Angel Olsen

All Mirrors

BY Matthew BlenkarnPublished Oct 2, 2019

To say that Angel Olsen's latest is a great leap forward is no slight on her previous work. The Asheville, NC singer-songwriter established her brand of wistful folk on 2012's Half Way Home, made a wry turn on 2014's Burn Your Fire For No Witness, and sprawled out further in both directions on 2016's My Woman. If that album's long instrumental passages and often ruminative tone suggested a new destination for Olsen, it would take her another three years to reach it.
And it was worth the wait. All Mirrors would be an achievement if it merely reconciled Olsen's exploratory tendencies with her ear for a hook. That it does so while offering the most dynamic and experimental music of her career makes it something else entirely: the point where an artist achieves mastery of her craft.
Reuniting with Burn Your Fire producer John Congleton and recruiting arrangers Jherek Bischoff and Ben Babbitt, Olsen wastes no time departing from her classicist roots. "Lark" opens the album in a fog of soft-focus strings; Olsen's guitar, once her dominant instrument, is quickly overpowered by towering drums and droning synthesizers. For more than five minutes, the track rises and falls in pop song rhythm before dive-bombing into an explosive finale.
It's the most thrilling thing Olsen has recorded, and it sets a gripping tone for the rest of the album. She's as expressive with synths, strings and piano as she is with her voice and guitar, cycling through a variety of styles and fully inhabiting each of them. On "Impasse," she channels mid-period Scott Walker, her voice full of alienated fury. One track later, she's on to a breathy ballad. By the time All Mirrors is over, Olsen has gone from synth-pop ("Too Easy," "New Love Cassette") and Carpenters-style AM gold ("Spring") to pep-in-its-step chamber pop ("What It Is") and sweeping soul ("Chance").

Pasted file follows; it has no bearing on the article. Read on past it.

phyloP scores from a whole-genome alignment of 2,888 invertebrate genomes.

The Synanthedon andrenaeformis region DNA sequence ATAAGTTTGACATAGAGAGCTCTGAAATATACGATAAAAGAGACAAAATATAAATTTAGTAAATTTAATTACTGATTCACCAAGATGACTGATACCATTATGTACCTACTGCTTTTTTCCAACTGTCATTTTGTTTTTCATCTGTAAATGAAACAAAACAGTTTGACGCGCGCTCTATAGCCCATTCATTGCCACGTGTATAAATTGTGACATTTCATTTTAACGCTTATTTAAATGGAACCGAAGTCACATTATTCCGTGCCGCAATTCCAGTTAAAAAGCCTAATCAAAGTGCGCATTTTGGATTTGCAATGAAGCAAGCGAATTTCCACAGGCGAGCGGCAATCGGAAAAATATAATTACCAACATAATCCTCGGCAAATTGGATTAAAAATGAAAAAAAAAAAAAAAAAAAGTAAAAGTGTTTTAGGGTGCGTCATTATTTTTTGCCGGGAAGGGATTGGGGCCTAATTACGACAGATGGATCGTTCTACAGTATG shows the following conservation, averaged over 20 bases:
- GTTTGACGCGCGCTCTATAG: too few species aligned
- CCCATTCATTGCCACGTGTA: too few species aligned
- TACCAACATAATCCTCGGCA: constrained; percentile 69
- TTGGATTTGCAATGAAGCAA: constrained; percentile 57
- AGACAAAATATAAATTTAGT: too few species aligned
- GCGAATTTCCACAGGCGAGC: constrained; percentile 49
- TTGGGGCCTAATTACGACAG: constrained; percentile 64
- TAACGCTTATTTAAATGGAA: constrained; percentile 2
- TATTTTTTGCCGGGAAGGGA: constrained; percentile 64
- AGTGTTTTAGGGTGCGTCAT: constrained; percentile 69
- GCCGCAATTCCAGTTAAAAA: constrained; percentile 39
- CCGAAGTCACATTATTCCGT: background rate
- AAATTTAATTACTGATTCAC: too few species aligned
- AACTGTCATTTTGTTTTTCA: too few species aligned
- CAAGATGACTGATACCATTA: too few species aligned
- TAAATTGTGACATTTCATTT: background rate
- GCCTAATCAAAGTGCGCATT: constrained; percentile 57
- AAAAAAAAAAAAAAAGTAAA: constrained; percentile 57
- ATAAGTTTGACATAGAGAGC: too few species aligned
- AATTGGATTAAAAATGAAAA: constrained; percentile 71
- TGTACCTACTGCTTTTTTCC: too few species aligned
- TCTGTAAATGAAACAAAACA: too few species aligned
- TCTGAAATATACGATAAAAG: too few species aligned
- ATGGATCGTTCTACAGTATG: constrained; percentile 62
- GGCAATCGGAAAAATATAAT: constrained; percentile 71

As disparate as these songs are, a sense of remembrance pervades each of them. Addressing an unknown subject, Olsen opens the album with a wish to "start again pretending we don't know each other." But the reflections on All Mirrors are distortive and rarely comforting. The title track finds the singer trapped in an infinitely refracting past; nostalgic bliss is undercut by the slippage of time on "Spring." Olsen concludes it all on a hopeful note, finding satisfaction in the present: "It's hard to say forever, love, forever's just so far / Why don't you say you're with me now with all your heart."
Monumental and intimate in equal measure, All Mirrors' boldness is exceeded only by its profound emotional resonance. Angel Olsen's talents were always apparent. Here, they seem limitless.

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